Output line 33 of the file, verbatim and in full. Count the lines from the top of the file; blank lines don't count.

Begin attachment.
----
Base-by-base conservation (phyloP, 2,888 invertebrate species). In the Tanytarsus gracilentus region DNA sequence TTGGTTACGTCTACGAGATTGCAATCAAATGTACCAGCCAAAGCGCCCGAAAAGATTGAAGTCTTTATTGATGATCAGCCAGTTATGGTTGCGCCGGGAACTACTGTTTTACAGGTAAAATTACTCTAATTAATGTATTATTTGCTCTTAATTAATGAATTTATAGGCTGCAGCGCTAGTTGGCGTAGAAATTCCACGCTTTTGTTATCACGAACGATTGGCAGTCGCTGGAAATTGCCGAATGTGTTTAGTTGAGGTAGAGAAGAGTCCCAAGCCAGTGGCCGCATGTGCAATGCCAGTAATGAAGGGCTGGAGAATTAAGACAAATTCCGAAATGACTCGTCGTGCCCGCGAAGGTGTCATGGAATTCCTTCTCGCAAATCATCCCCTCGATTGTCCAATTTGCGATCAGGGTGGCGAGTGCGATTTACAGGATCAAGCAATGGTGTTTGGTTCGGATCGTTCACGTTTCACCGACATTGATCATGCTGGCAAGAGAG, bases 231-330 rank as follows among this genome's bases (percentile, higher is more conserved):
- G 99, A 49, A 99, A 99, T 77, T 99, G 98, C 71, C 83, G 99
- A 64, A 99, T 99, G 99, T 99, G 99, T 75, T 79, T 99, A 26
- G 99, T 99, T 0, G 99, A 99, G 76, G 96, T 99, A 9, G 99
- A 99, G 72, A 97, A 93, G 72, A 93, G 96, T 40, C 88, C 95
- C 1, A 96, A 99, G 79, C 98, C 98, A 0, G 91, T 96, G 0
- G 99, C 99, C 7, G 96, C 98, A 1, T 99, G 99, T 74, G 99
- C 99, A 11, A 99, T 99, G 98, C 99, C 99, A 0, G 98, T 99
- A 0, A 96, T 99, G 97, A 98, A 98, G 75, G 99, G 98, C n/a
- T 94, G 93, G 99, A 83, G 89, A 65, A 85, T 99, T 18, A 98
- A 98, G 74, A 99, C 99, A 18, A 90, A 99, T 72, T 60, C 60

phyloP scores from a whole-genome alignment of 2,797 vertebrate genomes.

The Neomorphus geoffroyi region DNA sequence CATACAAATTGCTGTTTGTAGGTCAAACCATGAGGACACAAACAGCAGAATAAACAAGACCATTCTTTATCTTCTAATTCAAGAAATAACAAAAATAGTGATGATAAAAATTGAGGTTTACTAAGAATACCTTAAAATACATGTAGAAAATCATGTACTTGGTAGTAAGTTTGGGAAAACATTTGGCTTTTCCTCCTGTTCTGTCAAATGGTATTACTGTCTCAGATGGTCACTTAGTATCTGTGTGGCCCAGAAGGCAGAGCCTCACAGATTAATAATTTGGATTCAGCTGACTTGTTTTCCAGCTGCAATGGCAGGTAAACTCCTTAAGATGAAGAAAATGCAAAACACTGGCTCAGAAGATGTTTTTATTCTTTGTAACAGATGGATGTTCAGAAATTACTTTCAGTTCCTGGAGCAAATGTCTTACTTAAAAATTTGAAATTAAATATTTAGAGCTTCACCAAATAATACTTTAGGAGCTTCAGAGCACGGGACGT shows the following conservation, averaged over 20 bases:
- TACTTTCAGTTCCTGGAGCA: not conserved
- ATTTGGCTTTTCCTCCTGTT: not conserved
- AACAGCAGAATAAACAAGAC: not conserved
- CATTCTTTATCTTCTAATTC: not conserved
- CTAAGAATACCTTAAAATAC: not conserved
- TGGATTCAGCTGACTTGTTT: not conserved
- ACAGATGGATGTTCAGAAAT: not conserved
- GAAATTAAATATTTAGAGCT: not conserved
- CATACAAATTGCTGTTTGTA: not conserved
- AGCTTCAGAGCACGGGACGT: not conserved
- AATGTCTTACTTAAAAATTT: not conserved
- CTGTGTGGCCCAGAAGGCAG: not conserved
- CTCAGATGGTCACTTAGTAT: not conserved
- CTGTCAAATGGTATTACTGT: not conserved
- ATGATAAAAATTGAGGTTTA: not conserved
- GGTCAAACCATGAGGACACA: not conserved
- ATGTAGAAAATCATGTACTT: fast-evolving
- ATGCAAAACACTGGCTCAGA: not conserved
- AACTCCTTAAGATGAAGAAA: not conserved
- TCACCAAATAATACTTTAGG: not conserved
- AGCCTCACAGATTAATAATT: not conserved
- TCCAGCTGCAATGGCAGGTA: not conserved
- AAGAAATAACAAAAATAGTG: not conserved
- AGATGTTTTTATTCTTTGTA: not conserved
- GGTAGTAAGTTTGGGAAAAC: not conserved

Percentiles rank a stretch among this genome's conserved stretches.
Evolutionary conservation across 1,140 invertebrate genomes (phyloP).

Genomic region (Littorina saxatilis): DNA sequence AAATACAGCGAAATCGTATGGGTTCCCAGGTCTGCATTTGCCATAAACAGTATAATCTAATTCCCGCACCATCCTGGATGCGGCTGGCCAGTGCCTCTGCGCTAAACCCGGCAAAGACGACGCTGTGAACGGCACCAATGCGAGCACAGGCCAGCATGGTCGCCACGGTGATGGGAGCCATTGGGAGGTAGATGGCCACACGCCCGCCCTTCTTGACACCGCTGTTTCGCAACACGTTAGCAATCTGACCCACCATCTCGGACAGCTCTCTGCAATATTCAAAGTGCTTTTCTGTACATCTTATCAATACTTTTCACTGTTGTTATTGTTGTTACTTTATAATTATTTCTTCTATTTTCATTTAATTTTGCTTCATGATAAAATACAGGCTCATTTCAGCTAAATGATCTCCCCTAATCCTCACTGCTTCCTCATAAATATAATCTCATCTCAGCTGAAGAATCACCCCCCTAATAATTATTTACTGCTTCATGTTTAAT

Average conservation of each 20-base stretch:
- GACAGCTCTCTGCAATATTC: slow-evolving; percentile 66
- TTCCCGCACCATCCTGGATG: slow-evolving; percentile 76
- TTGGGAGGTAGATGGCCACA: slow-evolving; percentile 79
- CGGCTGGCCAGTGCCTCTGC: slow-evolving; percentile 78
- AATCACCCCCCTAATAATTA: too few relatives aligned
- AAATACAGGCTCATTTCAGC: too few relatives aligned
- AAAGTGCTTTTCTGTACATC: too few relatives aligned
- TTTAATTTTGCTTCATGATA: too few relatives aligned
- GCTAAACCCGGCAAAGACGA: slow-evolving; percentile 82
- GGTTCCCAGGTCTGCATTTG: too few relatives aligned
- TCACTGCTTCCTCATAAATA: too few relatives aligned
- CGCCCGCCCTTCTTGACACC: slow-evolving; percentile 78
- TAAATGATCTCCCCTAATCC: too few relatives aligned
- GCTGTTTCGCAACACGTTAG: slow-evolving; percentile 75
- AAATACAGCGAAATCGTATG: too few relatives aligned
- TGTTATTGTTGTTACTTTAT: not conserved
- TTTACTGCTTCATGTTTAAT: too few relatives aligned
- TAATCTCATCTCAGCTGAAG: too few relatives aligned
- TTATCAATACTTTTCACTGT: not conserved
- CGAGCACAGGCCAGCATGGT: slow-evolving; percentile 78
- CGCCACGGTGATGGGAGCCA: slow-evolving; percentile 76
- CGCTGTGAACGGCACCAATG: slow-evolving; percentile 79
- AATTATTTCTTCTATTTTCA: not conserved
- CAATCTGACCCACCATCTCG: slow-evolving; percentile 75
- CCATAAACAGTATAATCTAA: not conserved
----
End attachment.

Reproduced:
- TCACCAAATAATACTTTAGG: not conserved